Regional estimation of extreme daily rainfall in West Africa (Côte d'Ivoire)

SORO Gneneyougo Emile


The extremes rainfalls are meteorological hazards that cause great damage and many casualties. Information on the occurrence of extreme rainfall events is therefore important to protect people. However, the rainfall information is not available in many areas because of deficiencies or lack of data. Regional frequency analysis is an alternative to provide robust information about quantile. In this perspective, the monthly and annual maximum rainfall of 44 stations in the Côte d'Ivoire over the period 1942-2002 were analyzed. Four contiguous homogeneous climatic regions were determined using the hierarchical cluster and validated by the test the homogeneity of Wiltshire. The analyses show that the series are adjusted by generalized Logistics distribution and generalized extreme values distribution. The differences between local and regional quantile of extreme rainfall are relatively low. It is of the order of 5% in terms of bias and 15% relative mean squared error. This attests to the robustness of the regional approach for the estimation of extreme rainfall events.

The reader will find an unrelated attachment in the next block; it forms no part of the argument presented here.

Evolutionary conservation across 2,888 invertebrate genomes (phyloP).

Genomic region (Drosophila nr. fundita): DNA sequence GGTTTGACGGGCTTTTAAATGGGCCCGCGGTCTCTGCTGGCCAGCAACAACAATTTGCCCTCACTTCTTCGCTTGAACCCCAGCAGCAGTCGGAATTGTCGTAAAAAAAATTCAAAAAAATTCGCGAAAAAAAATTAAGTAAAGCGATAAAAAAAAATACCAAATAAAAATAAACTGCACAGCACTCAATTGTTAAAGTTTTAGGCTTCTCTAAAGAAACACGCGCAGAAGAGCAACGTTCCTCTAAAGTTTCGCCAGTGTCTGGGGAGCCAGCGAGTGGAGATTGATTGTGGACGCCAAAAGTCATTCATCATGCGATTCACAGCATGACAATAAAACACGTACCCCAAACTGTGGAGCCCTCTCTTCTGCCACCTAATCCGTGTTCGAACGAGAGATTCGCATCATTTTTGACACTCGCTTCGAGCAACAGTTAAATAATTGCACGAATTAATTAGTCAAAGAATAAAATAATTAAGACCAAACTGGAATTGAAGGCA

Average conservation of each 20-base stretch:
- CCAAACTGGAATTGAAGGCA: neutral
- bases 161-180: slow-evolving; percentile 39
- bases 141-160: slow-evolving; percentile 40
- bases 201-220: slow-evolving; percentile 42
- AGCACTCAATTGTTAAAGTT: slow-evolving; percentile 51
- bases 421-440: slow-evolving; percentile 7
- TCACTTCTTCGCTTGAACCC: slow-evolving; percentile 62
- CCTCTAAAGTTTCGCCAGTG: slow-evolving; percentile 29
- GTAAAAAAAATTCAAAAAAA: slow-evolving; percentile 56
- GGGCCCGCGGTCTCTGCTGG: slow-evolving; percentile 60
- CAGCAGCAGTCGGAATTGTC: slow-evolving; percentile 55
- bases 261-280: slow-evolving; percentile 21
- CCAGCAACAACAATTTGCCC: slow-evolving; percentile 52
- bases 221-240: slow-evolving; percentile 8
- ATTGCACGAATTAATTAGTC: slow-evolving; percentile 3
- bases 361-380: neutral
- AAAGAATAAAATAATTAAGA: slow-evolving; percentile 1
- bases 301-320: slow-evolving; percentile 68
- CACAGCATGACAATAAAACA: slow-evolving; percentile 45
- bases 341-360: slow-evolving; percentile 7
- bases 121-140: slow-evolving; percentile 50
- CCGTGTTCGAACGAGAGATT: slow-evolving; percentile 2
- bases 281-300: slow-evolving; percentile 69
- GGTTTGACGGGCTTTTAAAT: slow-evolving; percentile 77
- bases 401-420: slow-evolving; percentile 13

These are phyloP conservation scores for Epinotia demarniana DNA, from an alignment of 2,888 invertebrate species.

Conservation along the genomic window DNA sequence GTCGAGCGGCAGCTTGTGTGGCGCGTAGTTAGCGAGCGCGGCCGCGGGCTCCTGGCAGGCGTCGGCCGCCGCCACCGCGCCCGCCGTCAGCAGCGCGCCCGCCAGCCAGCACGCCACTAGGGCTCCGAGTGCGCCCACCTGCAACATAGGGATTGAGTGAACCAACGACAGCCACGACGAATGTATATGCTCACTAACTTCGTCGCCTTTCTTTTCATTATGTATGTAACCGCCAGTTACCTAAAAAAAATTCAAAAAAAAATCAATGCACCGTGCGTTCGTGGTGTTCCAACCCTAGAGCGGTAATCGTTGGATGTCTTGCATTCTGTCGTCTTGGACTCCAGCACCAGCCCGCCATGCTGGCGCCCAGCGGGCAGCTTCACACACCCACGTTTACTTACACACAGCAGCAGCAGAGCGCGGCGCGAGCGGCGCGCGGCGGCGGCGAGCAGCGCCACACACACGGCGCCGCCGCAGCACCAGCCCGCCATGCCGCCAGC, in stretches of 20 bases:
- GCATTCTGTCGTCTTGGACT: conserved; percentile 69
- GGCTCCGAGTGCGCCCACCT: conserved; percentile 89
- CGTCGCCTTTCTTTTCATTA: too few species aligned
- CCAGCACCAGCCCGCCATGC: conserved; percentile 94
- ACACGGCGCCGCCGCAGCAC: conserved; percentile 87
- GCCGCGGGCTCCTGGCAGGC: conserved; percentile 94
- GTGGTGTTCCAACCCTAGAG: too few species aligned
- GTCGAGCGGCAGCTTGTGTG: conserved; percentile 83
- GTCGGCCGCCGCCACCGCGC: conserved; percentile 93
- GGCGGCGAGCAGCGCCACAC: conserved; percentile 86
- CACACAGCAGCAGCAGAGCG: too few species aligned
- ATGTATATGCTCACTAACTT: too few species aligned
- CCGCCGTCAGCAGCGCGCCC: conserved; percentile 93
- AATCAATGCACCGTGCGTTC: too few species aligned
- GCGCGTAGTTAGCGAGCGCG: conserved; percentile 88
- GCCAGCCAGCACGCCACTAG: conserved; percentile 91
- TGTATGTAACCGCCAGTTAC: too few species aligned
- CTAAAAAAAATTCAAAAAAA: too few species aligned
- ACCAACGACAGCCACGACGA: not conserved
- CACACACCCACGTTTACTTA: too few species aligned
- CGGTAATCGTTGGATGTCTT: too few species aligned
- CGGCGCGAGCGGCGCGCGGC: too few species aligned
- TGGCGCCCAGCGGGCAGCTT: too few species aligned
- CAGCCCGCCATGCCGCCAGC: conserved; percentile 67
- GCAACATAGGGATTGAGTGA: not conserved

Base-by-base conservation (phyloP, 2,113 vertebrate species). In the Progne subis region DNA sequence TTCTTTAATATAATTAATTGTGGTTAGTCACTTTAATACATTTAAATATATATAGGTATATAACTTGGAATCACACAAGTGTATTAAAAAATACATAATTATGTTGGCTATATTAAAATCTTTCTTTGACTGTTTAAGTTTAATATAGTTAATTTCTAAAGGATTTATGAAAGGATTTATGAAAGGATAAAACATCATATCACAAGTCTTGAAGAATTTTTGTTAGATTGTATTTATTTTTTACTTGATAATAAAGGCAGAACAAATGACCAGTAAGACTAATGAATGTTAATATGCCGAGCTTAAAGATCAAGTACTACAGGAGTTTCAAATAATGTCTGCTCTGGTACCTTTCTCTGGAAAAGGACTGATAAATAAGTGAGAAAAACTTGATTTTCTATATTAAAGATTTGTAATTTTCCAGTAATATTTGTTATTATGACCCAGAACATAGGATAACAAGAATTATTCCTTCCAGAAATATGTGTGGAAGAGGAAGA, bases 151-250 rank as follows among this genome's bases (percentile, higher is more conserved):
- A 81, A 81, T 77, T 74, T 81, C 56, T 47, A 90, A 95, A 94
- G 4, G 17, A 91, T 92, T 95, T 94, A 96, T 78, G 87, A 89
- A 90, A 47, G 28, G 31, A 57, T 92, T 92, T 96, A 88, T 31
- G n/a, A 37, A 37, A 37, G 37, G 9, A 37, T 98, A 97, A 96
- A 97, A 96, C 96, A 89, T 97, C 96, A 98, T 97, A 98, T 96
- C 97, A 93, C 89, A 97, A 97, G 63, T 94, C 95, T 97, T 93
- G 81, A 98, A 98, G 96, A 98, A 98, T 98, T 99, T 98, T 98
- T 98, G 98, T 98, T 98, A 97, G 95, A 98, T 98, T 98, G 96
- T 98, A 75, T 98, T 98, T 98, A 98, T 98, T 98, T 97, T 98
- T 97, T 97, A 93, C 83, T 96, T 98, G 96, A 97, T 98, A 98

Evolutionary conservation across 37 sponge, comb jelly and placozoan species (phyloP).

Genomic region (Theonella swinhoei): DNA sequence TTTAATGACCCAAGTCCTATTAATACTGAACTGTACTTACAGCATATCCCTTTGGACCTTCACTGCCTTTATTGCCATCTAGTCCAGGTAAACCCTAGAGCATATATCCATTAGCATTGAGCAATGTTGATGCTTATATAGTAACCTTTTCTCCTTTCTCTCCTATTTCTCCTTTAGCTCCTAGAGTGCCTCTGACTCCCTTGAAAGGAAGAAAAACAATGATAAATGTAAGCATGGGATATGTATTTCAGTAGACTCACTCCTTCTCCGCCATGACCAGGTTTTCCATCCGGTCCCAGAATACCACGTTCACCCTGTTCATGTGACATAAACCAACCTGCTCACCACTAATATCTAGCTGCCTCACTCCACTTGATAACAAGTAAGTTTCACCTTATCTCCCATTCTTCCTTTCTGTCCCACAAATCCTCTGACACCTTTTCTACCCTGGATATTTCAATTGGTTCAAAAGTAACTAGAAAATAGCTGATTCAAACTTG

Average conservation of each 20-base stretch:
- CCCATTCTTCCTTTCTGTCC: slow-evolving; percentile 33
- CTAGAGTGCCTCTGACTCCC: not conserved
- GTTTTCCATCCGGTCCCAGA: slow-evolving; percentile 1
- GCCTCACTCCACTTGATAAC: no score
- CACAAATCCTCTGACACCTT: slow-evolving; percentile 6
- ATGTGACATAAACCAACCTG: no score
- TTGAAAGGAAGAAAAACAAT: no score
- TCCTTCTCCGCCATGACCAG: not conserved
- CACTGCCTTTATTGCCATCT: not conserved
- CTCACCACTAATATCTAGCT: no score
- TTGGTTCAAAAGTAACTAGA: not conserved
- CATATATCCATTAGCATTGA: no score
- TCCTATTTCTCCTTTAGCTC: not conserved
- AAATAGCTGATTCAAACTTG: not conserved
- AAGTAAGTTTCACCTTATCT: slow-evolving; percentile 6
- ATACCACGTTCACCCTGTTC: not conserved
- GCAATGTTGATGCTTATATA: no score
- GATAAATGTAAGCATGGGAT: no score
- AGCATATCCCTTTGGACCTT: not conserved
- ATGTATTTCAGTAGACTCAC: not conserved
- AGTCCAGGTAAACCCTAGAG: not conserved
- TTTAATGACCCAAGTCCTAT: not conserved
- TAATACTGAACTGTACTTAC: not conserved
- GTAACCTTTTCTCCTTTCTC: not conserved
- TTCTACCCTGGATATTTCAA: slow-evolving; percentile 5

Regional analysis; Extreme Rainfall ; Return period

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